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Continuing its aggressive IT consolidation program that aims to rein in infrastructure spending, the State of California’s government has adopted a ÔÇ£virtualization firstÔÇØ policy for all future expansions of server capacity.

Earlier this week, the state’s acting CIO Christy Quinlan issued a new statewide policy, requiring all executive-branch agencies in need of a capacity increase to make every effort to virtualize existing servers before purchasing new equipment. The policy is expected to maximize utilization of existing hardware and reduce acquisition and maintenance costs.

ÔÇ£Within California State Government, the past practice was to dedicate one physical server to a single workload, which resulted in chronic underutilization, an expanding data center footprint and excessive data center power consumption,ÔÇØ read the policy letter announcing the new rules.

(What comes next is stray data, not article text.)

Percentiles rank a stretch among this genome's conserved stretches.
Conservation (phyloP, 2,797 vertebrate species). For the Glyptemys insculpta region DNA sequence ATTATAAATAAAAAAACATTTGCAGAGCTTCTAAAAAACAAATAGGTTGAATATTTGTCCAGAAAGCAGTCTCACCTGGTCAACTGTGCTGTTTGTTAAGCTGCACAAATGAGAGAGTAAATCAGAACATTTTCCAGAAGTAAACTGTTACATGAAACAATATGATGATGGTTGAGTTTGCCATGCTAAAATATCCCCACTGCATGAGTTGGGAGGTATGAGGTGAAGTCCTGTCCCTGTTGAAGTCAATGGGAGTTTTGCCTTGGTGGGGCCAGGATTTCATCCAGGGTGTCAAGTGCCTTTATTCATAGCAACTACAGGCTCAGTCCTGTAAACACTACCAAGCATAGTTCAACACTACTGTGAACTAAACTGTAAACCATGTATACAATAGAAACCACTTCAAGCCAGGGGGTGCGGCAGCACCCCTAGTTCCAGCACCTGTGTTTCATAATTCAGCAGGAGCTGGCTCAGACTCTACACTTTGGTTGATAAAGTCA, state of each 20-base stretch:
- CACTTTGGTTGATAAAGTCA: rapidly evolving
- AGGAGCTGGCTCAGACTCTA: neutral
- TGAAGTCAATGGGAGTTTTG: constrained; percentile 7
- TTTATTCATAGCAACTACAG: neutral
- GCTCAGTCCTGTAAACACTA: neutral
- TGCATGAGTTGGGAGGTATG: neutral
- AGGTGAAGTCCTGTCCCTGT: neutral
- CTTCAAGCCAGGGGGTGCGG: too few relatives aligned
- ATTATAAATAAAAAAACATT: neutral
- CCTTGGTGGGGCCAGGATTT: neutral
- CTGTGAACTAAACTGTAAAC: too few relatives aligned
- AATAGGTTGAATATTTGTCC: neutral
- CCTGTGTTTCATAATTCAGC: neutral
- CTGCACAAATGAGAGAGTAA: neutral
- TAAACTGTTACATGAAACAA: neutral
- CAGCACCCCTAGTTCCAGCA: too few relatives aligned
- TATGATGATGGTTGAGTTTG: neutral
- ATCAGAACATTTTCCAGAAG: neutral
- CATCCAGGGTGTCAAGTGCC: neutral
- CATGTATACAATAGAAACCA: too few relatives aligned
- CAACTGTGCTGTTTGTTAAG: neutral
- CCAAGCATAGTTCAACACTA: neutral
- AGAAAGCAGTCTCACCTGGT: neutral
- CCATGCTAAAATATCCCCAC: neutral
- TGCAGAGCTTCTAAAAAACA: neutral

From this point on, Agencies shall utilize virtualized server environments  for new workload, increases to existing workload and server refreshes. Newly purchased physical servers are required to use virtualization to maximum efficiency.

Many of the state’s agencies have been using server virtualization to increase capacity and reduce physical footprint for several years. The practice has reportedly resulted in measurable success.

The government has gone from running an estimated 10,000 servers in 2008 to about 8,000 today. Office of the state CIO attributes this decrease directly to the use of virtualization technologies.

California’s strong IT consolidation push began in early 2010 with an executive order of former governor Arnold Schwarzenegger, requiring the government to reduce the total amount of energy consumed by IT and telecom equipment by 20 percent by July of next year and by 30 percent by July of 2012.

The mandate also required that the amount of data center space used by the state be reduced by 50 percent by July 2011.